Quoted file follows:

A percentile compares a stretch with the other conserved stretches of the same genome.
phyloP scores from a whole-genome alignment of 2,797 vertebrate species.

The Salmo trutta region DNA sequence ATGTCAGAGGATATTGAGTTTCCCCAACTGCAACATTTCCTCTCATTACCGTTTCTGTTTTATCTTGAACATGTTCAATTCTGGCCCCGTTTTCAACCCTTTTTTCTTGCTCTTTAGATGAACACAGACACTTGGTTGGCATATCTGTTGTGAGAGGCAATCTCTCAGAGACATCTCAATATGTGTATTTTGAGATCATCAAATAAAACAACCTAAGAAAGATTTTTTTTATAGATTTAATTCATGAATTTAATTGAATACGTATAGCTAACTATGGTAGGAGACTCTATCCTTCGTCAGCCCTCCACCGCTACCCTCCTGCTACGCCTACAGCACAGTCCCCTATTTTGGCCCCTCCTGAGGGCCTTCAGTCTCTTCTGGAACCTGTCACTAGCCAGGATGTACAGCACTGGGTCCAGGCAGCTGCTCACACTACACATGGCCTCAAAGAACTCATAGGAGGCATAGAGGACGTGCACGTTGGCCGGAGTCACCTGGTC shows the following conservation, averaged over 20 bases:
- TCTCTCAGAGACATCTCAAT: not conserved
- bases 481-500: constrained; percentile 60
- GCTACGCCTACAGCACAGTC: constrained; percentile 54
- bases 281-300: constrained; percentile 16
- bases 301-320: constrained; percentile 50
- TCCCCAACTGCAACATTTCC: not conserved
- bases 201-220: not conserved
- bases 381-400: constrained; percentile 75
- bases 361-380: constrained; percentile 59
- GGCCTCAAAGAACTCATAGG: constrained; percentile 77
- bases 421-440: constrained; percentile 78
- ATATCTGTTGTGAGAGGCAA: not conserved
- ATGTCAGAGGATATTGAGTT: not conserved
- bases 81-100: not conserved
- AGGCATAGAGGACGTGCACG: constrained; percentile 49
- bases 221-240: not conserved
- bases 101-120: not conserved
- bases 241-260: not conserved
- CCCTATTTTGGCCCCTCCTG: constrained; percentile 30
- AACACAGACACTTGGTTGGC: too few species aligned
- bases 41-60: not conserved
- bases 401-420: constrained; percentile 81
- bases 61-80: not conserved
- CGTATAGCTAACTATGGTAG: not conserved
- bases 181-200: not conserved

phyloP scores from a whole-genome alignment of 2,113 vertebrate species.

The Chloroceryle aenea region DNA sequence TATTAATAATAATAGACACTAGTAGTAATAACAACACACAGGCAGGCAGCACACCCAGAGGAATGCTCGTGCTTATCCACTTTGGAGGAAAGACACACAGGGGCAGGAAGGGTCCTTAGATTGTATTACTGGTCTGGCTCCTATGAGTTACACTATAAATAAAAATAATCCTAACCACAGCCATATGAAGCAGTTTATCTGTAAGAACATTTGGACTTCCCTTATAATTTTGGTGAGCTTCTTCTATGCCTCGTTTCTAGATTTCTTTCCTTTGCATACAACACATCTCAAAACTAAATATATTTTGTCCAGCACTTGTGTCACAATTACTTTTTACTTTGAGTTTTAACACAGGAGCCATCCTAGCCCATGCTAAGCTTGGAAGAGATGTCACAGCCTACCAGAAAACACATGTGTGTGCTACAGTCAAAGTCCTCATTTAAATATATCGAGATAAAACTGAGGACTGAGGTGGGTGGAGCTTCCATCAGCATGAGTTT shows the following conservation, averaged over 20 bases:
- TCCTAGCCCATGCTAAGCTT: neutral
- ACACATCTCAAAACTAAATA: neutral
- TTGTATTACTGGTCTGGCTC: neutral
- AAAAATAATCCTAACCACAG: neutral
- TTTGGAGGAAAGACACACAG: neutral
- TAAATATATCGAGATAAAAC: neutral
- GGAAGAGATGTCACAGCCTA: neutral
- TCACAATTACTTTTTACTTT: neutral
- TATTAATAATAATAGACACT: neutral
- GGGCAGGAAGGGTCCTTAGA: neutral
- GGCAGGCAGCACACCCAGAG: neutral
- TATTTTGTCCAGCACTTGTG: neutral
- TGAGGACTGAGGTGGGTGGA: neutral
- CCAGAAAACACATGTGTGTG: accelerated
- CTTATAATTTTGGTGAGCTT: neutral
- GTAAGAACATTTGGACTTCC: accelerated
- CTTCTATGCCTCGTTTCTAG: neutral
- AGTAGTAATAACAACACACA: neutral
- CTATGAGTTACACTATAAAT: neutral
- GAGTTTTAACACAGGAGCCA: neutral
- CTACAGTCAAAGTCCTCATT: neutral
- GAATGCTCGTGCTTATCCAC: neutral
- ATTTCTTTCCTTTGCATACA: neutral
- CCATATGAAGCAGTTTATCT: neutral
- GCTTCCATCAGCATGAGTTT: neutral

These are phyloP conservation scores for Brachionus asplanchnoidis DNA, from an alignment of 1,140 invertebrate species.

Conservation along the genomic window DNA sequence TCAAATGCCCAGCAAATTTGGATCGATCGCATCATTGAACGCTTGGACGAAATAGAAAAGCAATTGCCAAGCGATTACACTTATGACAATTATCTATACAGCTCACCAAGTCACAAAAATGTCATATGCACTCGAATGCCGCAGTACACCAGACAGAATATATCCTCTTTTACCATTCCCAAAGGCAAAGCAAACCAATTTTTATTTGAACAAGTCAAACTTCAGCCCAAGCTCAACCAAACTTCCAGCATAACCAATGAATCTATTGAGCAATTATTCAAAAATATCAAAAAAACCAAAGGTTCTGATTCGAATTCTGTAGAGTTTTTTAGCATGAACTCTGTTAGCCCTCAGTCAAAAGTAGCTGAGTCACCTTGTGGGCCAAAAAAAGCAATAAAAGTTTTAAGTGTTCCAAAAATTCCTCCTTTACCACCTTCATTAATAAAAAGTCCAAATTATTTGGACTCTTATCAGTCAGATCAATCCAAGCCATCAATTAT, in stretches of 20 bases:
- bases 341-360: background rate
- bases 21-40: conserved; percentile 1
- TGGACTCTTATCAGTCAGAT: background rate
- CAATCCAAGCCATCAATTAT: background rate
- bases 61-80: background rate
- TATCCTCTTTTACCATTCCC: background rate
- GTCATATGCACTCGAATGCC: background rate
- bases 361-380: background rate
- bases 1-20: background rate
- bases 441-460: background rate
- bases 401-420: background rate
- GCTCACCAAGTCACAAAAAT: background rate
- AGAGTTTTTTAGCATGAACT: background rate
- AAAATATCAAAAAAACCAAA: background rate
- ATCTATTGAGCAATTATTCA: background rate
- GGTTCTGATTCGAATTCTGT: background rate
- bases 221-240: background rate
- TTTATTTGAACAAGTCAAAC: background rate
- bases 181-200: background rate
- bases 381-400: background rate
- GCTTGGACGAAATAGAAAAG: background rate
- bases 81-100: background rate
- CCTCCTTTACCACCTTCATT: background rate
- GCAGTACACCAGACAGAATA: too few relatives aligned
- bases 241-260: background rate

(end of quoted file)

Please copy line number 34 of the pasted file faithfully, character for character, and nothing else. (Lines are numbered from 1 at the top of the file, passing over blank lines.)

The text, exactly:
- AAAAATAATCCTAACCACAG: neutral